Now this burial-place was mine. I had tended it for years. In it lay all the men and women whom I had honoured and loved.

And I was a great sculptor. And over every grave I had placed a marble altar, and upon every altar the marble bust of the man or woman who lay beneath; each in the supreme beauty which all the defects of birth and of time and of incompleteness, could not hide from the eye of the prophetic sculptor. Each was like a half-risen glorified form of the being who had there descended into the realms of Hades. And through these glimmering rows of the dead I walked in the dream-light; and from one to another I went in the glory of having known and loved them; now weeping sad tears over the loss of the beautiful; now rejoicing in the strength of the mighty; now exulting in the love and truth which would yet dawn upon me when I too should go down beneath the visible, and emerge in the realms of the actual and the unseen? All the time I was sensible of a wondrous elevation of being, a glory of life and feeling hitherto unknown to me.

I had entered the secret places of my own hidden world by the gate of sleep, and walked about them in my dream.

Gradually I became aware that a foreign sound was mingling with the sighing of the tree-tops overhead. It grew and grew, till I recognized the sound of wheels–not of heavenly chariots, but of earthly motion and business. I heard them stop at the lofty gates of my holy place, and by twoes and threes, or in solitary singleness, came people into my garden of the dead. And who should they be but the buried ones?–all those whose marble busts stood in ghostly silence, within the shadows of the everlasting pines? And they talked and laughed and jested. And my city of the dead melted away. And lo! we stood in the midst of a great market-place; and I knew it to be the market-place in which the children had sat who said to the other children:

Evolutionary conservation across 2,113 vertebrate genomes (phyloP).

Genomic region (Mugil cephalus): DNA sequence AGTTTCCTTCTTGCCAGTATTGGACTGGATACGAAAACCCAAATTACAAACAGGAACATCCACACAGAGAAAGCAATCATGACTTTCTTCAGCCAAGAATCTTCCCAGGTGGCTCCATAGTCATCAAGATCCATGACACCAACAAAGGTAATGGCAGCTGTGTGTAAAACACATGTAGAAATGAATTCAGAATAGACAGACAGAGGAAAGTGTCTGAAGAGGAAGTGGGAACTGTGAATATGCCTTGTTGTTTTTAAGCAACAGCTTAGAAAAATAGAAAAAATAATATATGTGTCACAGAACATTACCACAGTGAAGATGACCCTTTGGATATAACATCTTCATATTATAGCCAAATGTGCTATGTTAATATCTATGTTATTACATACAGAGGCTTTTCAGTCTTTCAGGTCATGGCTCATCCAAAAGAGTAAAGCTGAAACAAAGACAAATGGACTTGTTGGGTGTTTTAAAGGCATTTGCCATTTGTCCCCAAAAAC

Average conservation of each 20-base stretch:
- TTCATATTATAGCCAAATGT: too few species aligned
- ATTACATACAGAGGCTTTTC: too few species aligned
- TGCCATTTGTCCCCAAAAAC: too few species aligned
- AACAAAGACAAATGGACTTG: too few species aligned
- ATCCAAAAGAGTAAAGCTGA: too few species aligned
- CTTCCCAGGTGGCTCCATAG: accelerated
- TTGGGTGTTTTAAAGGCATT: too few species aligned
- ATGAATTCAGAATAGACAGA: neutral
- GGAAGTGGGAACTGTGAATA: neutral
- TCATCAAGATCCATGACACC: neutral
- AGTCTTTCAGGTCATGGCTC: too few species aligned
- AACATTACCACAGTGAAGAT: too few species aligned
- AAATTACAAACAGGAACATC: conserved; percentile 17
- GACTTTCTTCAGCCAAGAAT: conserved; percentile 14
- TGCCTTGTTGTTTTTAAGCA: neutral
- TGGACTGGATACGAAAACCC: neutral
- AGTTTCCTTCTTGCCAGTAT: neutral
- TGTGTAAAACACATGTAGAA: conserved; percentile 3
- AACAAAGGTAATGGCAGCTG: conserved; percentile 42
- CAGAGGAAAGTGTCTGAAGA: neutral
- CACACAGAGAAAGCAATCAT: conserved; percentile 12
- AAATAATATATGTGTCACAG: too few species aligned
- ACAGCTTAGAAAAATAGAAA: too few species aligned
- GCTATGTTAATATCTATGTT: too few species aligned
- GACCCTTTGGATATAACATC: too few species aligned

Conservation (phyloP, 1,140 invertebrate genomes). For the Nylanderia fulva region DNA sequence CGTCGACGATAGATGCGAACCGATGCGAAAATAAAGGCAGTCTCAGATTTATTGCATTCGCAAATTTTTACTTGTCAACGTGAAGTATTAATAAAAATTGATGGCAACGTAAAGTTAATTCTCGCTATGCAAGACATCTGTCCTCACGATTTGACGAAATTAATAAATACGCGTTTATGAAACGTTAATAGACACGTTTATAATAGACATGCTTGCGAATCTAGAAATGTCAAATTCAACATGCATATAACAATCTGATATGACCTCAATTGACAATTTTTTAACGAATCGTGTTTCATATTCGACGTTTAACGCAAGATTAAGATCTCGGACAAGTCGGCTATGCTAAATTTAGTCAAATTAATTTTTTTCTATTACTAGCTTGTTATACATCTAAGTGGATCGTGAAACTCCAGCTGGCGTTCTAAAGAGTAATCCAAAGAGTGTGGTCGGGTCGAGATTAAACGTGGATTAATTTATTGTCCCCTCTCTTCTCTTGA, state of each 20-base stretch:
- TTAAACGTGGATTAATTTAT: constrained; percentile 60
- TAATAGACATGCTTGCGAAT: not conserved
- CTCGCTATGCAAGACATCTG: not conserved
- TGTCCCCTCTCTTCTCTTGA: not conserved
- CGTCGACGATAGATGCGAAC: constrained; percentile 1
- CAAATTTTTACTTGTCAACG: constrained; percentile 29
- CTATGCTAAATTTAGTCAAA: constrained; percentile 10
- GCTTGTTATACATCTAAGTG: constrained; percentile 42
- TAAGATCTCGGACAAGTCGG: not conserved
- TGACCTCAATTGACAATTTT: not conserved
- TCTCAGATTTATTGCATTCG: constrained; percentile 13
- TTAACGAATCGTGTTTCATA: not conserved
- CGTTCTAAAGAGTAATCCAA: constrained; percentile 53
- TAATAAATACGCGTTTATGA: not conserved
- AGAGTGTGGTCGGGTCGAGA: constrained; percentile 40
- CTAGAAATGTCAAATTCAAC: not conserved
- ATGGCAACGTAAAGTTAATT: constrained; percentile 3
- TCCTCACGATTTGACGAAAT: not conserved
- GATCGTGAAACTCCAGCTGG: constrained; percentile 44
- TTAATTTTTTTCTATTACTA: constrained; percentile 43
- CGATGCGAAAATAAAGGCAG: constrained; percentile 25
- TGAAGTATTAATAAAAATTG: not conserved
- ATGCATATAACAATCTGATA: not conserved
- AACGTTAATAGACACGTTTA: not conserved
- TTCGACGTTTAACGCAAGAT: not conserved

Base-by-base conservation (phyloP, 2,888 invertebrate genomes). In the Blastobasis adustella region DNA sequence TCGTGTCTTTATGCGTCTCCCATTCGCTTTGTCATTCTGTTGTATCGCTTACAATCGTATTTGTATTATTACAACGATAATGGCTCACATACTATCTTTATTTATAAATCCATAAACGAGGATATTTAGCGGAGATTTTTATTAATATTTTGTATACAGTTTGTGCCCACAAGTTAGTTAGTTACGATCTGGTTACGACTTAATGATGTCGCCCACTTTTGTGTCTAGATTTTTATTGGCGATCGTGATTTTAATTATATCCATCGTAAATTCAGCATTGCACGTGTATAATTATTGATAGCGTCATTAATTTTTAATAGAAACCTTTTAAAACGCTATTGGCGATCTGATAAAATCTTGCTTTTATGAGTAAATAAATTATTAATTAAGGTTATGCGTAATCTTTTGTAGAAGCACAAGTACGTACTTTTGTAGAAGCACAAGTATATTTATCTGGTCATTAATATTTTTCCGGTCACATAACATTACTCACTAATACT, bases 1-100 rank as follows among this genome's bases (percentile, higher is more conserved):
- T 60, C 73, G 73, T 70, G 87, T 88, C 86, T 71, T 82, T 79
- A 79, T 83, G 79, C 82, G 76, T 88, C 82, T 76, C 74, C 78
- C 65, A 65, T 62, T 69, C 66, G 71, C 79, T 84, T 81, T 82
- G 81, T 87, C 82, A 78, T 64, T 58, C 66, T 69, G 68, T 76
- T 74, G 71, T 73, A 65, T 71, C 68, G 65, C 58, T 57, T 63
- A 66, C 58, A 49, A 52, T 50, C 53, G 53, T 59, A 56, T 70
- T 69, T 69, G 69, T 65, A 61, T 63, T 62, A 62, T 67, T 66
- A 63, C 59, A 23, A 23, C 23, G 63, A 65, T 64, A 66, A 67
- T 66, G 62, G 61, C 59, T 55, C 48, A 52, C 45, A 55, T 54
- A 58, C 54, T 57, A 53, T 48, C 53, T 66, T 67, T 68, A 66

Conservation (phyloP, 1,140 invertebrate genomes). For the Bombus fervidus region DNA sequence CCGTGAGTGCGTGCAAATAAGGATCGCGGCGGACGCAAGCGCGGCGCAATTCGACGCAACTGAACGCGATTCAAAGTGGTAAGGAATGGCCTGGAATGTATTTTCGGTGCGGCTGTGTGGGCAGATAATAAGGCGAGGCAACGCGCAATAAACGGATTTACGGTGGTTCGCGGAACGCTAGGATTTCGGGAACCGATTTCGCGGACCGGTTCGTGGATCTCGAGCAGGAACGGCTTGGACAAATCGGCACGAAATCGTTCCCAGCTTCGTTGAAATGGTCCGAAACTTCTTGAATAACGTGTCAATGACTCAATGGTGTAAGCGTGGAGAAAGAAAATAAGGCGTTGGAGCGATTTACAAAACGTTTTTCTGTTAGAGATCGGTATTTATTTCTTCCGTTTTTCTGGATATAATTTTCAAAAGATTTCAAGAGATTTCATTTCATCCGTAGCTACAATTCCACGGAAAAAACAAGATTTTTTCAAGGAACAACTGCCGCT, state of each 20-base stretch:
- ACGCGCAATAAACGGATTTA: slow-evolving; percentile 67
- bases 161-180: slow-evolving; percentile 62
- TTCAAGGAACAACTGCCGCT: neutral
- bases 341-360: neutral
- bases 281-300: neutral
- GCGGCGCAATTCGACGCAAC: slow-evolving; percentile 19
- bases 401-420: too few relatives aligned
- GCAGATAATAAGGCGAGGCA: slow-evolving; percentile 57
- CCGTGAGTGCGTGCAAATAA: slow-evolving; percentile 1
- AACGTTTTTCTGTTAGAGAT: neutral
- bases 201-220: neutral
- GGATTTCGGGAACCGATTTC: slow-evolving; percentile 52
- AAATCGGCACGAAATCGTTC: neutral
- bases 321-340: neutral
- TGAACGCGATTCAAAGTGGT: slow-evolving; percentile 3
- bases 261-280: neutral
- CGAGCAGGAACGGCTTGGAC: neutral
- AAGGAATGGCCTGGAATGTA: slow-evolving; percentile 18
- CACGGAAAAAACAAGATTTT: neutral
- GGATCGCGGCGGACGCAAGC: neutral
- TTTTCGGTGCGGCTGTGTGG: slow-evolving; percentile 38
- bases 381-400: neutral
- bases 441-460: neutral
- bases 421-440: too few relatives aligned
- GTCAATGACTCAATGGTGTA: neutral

“We have piped unto you, and ye have not danced; we have mourned unto you, and ye have not lamented.”

And to my misery, I saw that the faces of my fathers and brothers, my mothers and sisters, had not grown nobler in the country of the dead, in which I had thought them safe and shining. Cares, as of this world, had so settled upon them, that I could hardly recognize the old likeness; and the dim forms of the ideal glory which I had reproduced in my marble busts, had vanished altogether. Ah me! my world of the dead! my city of treasures, hid away under the locks and bars of the unchangeable! Was there then no world of realities?–only a Vanity Fair after all? The glorious women went sweeping about, smiling and talking, and buying and adorning, but they were glorious no longer; for they had common thoughts, and common beauties, and common language and aims and hopes; and everything was common about them. And ever and anon, with a kind of shiver, as if to keep alive my misery by the sight of my own dreams, the marble busts would glimmer out, faintly visible amidst the fair, as if about to reappear, and, dispossessing the vacuity of folly, assert the noble and the true, and give me back my dead to love and worship once more, in the loneliness of the pine-forest. Side by side with a greedy human face, would shimmer out for a moment the ghostly marble face; and the contrast all but drove me mad with perplexity and misery.

“Alas!” I cried, “where is my future? Where is my beautiful death?”

All at once I saw the face of a man who went round and round the skirts of the market, and looked earnestly in amongst the busy idlers. He was head and shoulders taller than any there; and his face was a pale face, with an infinite future in it, visible in all its grief. I made my way through the crowd, which regarded me with a look which I could not understand, and came to the stranger. I threw myself at his feet and sobbed: “I have lost them all. I will follow thee.” He took me by the hand, and led me back. We walked up and down the fair together. And as we walked, the tumult lessened, and lessened. They made a path for us to go, and all eyes were turned upon my guide. The tumult sank, and all was still. Men and women stood in silent rows. My guide looked upon them all, on the right and on the left. And they all looked on him till their eyes filled with tears. And the old faces of my friends grew slowly out of the worldly faces, until at length they were such as I had known of yore.

Suddenly they all fell upon their knees, and their faces changed into the likeness of my marble faces. Then my guide waved his hand–and lo! we were in the midst of my garden of the dead; and the wind was like the sound of a going in the tops of the pine trees; and my white marbles glimmered glorified on the altars of the tombs. And the dream vanished, and I came awake.

And I will not say here whose face the face of my guide was like.